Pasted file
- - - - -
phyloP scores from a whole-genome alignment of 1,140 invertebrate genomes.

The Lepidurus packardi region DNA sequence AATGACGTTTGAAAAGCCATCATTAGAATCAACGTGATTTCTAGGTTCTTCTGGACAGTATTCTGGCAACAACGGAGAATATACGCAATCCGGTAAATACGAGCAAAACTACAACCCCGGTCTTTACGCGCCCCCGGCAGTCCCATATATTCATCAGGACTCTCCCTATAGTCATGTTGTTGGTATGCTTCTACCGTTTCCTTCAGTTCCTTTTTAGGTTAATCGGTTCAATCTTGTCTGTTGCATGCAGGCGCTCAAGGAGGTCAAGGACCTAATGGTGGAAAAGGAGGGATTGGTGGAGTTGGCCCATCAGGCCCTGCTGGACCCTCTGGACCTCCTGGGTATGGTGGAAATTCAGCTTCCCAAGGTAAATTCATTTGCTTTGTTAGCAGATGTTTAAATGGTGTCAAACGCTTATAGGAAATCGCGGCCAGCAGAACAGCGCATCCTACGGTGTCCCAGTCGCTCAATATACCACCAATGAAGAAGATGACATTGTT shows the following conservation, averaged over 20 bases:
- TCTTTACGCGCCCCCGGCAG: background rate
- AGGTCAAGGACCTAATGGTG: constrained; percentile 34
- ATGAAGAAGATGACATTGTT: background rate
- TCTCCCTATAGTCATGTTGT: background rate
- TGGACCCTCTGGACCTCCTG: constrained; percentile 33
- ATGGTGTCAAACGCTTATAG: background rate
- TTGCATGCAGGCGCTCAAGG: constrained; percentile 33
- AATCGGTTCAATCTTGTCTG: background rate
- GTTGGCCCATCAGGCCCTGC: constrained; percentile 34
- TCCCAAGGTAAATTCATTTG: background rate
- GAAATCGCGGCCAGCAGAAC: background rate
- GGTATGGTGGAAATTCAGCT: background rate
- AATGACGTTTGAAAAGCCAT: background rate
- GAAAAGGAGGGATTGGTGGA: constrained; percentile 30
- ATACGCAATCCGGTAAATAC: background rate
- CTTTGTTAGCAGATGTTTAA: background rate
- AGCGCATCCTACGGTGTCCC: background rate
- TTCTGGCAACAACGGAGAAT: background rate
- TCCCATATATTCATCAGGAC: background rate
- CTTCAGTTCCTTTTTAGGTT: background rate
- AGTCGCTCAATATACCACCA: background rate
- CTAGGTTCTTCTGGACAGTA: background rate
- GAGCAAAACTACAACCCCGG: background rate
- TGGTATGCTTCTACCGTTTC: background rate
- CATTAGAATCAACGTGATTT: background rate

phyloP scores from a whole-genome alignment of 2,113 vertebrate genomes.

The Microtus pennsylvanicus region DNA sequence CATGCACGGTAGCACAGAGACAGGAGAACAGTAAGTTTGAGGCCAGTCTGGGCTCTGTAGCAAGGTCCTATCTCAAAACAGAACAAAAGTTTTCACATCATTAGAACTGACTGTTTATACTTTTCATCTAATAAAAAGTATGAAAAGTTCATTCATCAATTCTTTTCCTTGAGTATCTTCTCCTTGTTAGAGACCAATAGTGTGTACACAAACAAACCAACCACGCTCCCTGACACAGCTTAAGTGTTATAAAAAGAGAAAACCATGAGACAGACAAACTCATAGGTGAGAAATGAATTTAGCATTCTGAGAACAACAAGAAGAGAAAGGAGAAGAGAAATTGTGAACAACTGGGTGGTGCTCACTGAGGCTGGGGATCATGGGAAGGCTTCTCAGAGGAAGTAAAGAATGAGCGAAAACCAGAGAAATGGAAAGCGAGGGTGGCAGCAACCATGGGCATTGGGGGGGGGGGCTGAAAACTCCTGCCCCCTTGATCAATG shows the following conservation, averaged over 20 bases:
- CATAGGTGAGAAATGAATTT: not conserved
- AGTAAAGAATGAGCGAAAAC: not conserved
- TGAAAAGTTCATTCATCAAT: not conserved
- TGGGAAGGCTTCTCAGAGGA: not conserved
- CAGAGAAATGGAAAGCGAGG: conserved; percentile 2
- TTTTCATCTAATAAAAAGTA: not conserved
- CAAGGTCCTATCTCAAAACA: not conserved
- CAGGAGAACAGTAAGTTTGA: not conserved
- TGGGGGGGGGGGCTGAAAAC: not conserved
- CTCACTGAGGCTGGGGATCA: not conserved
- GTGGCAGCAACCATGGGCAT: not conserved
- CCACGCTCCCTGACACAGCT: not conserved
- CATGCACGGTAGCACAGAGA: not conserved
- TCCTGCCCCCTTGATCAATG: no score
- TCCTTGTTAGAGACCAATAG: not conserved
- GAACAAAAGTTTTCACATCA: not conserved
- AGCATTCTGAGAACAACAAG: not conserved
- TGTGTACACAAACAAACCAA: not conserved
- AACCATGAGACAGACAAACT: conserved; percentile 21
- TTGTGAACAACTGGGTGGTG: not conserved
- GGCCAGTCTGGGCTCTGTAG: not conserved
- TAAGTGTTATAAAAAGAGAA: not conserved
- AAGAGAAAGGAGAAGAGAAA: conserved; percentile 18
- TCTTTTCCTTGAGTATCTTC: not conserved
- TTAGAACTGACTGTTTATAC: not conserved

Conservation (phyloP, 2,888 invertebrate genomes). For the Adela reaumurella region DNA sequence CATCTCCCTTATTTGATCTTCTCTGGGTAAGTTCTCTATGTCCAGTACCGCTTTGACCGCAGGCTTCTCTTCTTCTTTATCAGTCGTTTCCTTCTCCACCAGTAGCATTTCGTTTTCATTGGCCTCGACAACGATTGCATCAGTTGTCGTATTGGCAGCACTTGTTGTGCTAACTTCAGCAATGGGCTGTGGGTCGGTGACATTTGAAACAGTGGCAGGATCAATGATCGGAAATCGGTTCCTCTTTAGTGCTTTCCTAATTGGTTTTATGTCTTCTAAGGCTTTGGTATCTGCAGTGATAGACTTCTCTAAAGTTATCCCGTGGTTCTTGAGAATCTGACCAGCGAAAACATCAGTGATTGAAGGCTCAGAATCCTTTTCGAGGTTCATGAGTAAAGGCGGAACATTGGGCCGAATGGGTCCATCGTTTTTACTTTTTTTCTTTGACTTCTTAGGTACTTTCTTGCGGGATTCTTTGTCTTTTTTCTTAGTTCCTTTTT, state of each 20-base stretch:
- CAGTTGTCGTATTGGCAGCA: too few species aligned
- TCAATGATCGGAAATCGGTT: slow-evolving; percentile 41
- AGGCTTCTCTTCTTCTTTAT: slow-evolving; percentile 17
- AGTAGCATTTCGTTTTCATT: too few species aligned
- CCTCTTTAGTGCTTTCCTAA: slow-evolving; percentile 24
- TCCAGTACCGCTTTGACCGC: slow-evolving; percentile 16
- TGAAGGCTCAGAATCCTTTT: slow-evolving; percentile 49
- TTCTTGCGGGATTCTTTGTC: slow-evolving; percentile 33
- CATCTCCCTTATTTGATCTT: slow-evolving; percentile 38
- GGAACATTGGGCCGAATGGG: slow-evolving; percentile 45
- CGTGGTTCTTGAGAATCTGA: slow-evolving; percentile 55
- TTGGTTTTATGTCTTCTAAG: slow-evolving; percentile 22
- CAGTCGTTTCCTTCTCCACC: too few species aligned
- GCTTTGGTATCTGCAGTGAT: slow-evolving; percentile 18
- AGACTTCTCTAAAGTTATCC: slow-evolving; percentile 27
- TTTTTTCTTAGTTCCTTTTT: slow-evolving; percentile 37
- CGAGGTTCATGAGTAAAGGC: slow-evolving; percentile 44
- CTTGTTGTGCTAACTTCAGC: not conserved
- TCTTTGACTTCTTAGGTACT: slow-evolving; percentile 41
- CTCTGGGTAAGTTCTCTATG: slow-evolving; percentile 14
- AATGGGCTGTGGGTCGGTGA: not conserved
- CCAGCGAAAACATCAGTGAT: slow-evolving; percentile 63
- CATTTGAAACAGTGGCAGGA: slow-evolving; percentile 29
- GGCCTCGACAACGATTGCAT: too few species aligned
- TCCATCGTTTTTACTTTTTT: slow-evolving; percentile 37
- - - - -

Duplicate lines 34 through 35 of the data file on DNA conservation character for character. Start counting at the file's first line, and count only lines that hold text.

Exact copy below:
- CAGAGAAATGGAAAGCGAGG: conserved; percentile 2
- TTTTCATCTAATAAAAAGTA: not conserved